The modern version of the slave does not carry the weight of identifying the iron chains around his ankles, but the chronological and cultural control that is ordinarily implemented by leading the majority of the Brazilian population, composed of black men and women, to deny their own culture and, therefore, themselves, as a condition for their affirmation (cf. FERNANDES, 1972, p. 15). The system takes all of the time from the worker, either directly or indirectly, removing from him the conditions to experience the multiple dimensions of life. Parallel to the chronological control, the economic order through the organization of the economic domain in the phase of consolidation of its planetary expansion, articulation that makes possible the imposition of the purchase of work in exchange for insufficient remuneration for the maintenance of minimum conditions of existence, despite the perfect conscience of the raw violence applied by this global slave owner, as disembodied as he is a powerful figure, whom complacency and commiseration towards slaves in no way sensitizes or seduces. The system of bourgeois legality under which these relations are carried out covertly contains highly functional statutes of slavery, hiddenly making it compatible with antipodean categories of political and economic liberalism that underpin it.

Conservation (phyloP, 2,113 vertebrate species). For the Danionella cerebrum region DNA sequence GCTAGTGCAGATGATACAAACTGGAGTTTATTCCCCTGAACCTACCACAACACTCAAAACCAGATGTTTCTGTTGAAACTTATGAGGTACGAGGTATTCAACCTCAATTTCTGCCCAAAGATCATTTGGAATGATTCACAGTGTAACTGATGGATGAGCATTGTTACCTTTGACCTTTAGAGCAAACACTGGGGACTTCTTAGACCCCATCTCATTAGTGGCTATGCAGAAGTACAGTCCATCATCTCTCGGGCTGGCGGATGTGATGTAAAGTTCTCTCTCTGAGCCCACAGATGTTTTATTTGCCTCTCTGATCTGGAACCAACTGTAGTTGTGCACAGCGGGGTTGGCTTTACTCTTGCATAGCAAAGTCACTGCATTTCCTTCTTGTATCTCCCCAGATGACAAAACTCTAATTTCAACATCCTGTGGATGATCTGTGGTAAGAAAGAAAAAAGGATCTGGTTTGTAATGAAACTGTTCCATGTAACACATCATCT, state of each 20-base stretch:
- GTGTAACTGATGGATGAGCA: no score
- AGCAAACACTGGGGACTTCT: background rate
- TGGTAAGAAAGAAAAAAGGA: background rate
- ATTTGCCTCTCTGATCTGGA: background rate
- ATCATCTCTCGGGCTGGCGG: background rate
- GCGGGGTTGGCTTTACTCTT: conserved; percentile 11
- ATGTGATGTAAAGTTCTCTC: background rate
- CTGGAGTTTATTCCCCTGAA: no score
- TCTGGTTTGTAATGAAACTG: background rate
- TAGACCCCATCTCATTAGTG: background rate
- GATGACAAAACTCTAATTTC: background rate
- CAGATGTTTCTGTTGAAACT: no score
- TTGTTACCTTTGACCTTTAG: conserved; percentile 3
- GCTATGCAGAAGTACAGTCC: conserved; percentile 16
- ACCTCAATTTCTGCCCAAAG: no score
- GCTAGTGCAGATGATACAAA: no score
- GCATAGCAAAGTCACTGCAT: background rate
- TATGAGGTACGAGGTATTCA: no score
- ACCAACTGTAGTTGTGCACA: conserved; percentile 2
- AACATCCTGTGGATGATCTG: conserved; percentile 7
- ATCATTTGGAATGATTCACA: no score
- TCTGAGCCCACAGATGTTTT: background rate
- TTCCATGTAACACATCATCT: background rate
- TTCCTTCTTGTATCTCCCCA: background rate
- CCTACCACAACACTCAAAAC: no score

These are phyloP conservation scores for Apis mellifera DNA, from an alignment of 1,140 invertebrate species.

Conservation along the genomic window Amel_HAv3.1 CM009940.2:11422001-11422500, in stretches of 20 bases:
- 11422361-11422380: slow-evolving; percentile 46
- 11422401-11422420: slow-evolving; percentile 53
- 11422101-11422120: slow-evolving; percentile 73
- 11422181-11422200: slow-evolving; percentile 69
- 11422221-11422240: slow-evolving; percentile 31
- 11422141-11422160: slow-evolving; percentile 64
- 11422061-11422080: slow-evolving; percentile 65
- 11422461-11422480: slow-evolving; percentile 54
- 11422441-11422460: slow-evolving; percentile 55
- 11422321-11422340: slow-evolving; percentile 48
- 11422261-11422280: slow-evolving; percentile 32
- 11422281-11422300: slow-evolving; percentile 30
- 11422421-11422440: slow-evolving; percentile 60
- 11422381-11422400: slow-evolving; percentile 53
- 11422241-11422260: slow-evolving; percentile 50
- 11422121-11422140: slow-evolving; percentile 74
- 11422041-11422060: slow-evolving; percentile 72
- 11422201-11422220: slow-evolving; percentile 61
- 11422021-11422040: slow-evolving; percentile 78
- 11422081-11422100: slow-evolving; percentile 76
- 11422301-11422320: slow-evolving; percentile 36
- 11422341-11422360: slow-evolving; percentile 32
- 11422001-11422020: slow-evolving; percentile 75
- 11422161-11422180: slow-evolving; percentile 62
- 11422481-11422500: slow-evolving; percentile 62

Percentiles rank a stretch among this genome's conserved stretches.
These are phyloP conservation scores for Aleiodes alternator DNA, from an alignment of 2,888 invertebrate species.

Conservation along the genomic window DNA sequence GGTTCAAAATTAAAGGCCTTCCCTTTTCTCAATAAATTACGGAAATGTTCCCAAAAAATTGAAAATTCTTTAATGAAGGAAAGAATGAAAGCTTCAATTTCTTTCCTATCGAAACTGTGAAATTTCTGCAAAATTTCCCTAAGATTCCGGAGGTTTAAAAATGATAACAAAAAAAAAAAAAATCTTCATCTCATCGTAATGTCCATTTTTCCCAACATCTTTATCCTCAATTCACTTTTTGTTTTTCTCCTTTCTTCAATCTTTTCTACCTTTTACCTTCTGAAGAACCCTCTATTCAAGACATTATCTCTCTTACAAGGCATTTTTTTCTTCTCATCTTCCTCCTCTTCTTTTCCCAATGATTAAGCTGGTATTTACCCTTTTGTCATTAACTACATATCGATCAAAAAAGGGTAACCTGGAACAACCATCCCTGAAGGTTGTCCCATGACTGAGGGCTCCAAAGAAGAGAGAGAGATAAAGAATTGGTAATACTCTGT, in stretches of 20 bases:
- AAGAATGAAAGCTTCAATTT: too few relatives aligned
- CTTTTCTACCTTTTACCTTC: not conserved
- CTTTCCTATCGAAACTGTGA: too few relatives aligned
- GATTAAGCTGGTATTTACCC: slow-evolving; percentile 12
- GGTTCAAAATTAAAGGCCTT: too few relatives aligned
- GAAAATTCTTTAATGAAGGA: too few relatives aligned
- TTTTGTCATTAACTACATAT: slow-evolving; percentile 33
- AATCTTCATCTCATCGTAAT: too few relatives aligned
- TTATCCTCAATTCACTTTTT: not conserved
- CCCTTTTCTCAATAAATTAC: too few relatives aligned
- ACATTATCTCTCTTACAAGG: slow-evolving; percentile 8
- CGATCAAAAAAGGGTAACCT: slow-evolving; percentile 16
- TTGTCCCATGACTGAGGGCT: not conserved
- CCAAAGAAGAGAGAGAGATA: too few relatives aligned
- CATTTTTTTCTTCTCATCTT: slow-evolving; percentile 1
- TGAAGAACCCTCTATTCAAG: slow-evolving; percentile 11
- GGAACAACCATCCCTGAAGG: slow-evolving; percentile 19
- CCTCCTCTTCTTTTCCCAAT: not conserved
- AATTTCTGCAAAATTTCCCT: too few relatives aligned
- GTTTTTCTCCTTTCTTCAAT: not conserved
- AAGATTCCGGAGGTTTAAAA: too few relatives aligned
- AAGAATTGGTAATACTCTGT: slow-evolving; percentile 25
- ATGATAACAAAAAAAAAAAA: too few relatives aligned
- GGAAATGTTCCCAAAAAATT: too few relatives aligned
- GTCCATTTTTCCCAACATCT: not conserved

The historical affirmation of the capitalist-financist system presupposes structured movements to continually hide this abyss that separates the practice of bourgeois legality and its theoretical references, applying intense resources and sophisticated means to that end, masking the relations of concentration of political power and strength to the achievement of the project of expropriation of wealth, regarding which Florestan Fernandes (1972, p. 9-10) was right when he stated that “What was known about the universalization of slave labor and the basic pattern of asymmetric racial relations led to the assumption that the “racial” concentration of income, social prestige and power constituted a generalized phenomenon.".